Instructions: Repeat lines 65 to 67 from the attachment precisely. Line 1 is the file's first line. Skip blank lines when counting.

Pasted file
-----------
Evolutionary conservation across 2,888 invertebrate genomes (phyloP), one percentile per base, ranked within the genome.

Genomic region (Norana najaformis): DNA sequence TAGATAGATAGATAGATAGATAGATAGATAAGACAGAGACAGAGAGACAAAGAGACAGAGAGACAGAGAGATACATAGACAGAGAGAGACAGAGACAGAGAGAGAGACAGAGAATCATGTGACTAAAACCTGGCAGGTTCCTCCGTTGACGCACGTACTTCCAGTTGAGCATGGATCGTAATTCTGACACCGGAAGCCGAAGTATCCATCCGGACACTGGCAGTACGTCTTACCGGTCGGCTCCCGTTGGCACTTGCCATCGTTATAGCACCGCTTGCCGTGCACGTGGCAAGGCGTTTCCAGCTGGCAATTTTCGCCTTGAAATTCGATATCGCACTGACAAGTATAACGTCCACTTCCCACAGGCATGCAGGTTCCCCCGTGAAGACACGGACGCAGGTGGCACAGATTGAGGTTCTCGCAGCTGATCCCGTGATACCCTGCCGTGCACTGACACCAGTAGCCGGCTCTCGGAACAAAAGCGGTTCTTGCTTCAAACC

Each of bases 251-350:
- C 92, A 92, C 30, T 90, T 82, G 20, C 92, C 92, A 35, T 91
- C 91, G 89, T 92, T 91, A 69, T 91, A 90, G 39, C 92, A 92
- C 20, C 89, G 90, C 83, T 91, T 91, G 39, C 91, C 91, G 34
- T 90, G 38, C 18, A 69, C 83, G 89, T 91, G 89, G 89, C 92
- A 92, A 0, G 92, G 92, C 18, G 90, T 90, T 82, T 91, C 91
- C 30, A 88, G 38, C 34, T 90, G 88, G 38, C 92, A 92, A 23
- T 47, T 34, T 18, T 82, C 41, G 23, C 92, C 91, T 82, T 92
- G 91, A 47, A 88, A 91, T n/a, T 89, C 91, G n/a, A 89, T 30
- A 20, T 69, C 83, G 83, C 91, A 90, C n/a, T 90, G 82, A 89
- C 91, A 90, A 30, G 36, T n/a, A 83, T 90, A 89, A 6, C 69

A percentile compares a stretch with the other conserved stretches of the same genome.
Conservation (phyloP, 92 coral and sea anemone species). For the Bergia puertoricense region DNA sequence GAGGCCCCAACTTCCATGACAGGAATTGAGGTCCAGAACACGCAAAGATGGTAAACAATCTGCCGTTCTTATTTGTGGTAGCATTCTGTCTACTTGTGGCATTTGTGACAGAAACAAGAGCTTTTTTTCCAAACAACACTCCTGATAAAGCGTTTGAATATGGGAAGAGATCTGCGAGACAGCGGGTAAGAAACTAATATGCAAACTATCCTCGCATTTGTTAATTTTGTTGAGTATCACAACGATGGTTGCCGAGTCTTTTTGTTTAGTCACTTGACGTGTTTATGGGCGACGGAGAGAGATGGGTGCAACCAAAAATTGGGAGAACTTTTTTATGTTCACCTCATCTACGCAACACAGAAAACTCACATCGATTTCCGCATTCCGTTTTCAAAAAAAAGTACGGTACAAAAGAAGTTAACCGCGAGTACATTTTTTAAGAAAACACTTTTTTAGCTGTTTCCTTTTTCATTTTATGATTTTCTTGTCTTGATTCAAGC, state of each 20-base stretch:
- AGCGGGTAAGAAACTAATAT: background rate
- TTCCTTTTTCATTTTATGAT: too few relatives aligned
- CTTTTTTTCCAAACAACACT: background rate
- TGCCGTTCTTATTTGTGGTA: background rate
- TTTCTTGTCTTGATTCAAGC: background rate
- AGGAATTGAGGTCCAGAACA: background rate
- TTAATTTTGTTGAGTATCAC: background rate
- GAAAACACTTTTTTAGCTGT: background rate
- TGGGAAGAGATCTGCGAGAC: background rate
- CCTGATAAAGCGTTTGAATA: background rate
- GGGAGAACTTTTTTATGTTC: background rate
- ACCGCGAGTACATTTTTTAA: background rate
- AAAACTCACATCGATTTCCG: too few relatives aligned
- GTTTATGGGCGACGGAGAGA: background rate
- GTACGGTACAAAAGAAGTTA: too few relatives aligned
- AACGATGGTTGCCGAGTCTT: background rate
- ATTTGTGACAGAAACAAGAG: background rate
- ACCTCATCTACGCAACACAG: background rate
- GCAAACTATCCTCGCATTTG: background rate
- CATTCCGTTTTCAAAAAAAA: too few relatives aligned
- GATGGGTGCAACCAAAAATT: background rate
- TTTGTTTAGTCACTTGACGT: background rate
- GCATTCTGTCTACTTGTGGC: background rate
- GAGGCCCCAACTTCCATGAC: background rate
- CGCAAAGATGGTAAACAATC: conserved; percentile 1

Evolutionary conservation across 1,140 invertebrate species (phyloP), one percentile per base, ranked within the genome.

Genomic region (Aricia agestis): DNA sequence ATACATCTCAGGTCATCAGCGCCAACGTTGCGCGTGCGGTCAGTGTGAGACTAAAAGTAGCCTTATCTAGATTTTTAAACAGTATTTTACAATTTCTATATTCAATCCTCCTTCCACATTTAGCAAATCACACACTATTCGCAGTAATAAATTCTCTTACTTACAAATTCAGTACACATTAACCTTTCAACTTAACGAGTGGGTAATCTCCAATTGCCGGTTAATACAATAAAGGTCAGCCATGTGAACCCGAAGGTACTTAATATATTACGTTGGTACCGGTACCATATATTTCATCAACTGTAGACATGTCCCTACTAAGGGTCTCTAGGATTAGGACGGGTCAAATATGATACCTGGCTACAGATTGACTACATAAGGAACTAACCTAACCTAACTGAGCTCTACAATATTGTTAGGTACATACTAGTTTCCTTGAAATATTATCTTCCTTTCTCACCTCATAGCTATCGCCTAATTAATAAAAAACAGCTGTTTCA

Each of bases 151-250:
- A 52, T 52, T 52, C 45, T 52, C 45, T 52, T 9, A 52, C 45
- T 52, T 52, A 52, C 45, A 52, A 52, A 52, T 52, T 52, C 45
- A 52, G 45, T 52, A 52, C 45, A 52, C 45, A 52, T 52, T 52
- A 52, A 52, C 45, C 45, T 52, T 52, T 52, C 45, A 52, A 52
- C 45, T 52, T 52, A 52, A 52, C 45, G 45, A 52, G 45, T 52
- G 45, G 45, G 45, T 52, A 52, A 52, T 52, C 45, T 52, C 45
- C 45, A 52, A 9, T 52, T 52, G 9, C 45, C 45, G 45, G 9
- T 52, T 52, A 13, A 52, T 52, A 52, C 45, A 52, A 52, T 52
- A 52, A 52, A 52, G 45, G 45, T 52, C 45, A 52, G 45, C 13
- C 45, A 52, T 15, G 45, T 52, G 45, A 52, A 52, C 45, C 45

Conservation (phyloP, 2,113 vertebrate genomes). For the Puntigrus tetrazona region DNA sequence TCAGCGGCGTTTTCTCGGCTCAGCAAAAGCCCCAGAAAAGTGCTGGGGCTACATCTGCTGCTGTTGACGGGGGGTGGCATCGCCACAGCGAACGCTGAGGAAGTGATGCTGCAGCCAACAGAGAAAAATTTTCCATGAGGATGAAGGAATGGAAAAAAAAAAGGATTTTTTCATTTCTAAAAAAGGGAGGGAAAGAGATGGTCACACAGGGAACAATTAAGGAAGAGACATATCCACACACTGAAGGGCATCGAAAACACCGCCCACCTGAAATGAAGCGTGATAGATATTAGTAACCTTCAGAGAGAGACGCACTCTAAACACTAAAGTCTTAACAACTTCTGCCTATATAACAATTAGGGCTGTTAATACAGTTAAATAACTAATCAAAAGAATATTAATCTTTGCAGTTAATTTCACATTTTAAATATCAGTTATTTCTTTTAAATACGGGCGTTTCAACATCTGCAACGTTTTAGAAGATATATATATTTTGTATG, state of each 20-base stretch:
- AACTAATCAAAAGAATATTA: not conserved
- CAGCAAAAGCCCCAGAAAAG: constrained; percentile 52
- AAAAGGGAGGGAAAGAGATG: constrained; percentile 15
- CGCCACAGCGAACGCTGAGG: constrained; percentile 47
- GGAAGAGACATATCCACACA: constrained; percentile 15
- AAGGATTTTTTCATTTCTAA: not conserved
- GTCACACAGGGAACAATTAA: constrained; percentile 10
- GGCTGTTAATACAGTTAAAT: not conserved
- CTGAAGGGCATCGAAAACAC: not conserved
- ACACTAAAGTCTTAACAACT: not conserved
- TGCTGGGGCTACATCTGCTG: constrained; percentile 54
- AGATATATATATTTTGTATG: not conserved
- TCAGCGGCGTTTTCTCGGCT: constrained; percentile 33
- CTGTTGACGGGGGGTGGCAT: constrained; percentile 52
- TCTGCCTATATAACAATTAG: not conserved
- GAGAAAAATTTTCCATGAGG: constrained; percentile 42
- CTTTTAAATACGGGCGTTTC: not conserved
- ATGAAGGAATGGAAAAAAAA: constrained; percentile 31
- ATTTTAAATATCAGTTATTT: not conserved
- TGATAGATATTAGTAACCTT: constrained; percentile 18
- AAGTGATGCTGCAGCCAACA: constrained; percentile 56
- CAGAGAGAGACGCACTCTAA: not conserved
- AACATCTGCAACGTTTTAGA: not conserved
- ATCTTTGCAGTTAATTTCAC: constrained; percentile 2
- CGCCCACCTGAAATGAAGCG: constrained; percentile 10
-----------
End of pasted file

- TGCTGGGGCTACATCTGCTG: constrained; percentile 54
- AGATATATATATTTTGTATG: not conserved
- TCAGCGGCGTTTTCTCGGCT: constrained; percentile 33